Semester of Graduation

Fall

Degree

Master of Science (MS)

Department

Department of Agricultural Economics and Agribusiness

Document Type

Thesis

Abstract

In the United States, nearly 60 million acres of land is affected by water and soil salinity problems that pose a serious threat to the long-term economic and environmental viability of the agricultural sector. Understanding the economic impacts of soil salinity in agricultural lands is essential for planning farming practices in several salinity affected regions. This study presents a two-stage approach to assess the damage from salinity in two major aquifers in Louisiana. In the first stage, looking at the trend of rise in salt content within these aquifers, I predict the future level of salinity by assuming three different scenarios. In the second stage, I use the IMPLAN software to estimate the potential economic impact from the increasing level of salinity with and without using adaptive measures. If the damage is assessed 30 years from now, the results show that increased salinity can result in loss of more than $400 million in total output in the current value term. Furthermore, I find that adaptive measure using alternative cropping practices should be able to prevent a majority of this loss.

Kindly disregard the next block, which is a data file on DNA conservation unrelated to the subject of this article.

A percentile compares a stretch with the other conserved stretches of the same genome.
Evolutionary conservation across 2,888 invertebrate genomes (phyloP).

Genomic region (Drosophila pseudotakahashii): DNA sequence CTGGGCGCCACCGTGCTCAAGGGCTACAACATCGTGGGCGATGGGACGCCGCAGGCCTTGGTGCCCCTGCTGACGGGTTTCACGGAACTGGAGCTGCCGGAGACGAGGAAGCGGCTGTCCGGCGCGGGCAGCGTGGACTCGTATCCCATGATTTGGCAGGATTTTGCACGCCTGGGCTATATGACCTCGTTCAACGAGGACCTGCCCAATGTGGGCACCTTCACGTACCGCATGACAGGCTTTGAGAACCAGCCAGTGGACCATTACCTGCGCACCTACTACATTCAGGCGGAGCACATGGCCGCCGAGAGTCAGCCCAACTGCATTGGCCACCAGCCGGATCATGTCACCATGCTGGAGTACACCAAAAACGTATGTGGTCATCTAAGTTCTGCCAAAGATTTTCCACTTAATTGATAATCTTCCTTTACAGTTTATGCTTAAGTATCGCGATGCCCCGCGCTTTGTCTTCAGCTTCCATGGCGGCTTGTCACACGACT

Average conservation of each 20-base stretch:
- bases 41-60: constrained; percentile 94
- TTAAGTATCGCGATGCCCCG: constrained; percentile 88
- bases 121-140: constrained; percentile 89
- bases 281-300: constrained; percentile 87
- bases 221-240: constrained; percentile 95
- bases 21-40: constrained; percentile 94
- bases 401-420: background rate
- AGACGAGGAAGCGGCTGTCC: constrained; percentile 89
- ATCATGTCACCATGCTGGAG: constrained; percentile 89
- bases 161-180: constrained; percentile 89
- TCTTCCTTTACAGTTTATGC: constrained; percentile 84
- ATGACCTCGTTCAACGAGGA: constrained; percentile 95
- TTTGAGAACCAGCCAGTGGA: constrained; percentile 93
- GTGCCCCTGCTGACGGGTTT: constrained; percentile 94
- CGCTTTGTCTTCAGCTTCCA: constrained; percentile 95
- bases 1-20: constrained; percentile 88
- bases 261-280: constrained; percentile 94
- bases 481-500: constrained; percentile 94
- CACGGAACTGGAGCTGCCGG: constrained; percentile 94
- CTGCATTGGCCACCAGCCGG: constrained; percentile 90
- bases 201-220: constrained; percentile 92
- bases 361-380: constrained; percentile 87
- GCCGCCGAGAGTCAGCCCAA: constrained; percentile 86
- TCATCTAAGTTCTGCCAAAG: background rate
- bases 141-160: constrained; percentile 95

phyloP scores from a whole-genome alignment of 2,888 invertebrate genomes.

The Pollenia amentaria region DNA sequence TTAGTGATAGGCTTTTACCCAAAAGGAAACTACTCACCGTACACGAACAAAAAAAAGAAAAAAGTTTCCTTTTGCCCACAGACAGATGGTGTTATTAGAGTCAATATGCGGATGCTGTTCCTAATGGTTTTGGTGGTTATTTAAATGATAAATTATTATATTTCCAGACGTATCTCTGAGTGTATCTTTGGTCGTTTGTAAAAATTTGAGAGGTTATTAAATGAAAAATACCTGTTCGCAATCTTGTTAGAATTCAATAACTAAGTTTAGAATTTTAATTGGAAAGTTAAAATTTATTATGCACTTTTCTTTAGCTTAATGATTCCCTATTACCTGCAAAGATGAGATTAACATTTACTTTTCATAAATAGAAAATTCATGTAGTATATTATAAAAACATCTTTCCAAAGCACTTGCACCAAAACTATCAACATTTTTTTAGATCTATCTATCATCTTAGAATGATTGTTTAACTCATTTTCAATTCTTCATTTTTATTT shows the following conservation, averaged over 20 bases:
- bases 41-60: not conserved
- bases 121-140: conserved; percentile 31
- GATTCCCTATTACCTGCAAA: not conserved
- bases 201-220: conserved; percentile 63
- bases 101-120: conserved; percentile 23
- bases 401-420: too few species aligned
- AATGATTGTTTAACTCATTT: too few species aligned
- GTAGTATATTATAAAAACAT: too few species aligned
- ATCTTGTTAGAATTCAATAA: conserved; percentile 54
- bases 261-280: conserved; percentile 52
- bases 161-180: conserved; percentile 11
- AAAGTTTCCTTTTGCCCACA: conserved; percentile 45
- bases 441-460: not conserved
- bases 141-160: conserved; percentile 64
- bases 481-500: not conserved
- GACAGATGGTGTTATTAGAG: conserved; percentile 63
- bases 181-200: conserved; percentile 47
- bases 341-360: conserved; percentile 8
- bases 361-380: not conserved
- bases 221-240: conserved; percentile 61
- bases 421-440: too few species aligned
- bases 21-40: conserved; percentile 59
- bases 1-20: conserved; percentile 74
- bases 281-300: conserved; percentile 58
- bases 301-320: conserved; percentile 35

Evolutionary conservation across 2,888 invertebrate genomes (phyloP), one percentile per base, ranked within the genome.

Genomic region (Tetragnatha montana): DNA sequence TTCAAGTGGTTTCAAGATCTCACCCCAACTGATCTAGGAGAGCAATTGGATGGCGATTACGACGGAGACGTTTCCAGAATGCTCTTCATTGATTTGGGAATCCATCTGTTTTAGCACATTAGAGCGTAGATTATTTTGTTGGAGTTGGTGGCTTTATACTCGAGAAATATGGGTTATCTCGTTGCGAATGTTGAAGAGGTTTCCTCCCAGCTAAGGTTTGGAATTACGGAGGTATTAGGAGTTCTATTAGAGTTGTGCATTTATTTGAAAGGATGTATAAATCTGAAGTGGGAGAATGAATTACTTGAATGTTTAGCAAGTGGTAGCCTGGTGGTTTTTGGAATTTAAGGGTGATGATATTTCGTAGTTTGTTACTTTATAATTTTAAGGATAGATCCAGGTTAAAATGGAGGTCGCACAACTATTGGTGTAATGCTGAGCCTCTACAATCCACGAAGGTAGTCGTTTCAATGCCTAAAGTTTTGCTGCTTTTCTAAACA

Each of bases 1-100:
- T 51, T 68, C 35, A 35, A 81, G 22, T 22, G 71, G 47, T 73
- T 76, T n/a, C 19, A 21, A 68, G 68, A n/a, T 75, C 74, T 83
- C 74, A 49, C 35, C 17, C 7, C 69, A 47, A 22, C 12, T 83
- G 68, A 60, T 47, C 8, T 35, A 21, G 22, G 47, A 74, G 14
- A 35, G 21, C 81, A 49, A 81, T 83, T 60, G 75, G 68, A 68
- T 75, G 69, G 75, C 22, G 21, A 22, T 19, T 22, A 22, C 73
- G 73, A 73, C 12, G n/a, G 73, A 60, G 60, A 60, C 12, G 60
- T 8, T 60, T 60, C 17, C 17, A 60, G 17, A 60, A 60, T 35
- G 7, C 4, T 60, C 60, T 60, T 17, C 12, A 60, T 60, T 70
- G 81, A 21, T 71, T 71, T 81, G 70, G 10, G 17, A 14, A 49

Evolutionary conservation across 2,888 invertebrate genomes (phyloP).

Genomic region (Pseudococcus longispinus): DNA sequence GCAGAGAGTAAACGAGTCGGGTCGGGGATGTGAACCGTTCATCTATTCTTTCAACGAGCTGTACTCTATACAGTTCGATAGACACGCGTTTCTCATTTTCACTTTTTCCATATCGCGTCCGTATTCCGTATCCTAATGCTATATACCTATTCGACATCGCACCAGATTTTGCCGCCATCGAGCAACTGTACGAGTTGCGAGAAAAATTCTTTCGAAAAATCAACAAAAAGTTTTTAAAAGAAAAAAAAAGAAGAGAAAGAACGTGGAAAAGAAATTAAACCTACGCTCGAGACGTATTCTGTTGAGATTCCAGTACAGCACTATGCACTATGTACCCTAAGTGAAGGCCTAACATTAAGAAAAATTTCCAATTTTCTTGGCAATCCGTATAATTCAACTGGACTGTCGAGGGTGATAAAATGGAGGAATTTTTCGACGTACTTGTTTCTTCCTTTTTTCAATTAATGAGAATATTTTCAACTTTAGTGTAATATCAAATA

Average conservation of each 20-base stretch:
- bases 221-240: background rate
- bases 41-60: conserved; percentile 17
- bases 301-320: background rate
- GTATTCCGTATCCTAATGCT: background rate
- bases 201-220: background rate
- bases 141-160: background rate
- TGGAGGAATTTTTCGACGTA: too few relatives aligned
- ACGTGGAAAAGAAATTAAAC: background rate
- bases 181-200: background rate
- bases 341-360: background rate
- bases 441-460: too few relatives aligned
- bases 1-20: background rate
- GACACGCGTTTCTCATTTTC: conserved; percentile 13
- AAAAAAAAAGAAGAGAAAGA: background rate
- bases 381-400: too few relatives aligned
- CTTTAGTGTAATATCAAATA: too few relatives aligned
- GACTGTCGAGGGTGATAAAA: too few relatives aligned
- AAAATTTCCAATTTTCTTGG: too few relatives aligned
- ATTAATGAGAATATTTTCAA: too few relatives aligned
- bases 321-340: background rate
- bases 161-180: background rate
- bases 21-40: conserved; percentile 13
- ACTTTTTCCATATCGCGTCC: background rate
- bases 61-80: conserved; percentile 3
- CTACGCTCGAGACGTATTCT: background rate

Date

10-24-2018

Committee Chair

Paudel, Krishna P.

Available for download on Thursday, October 24, 2019

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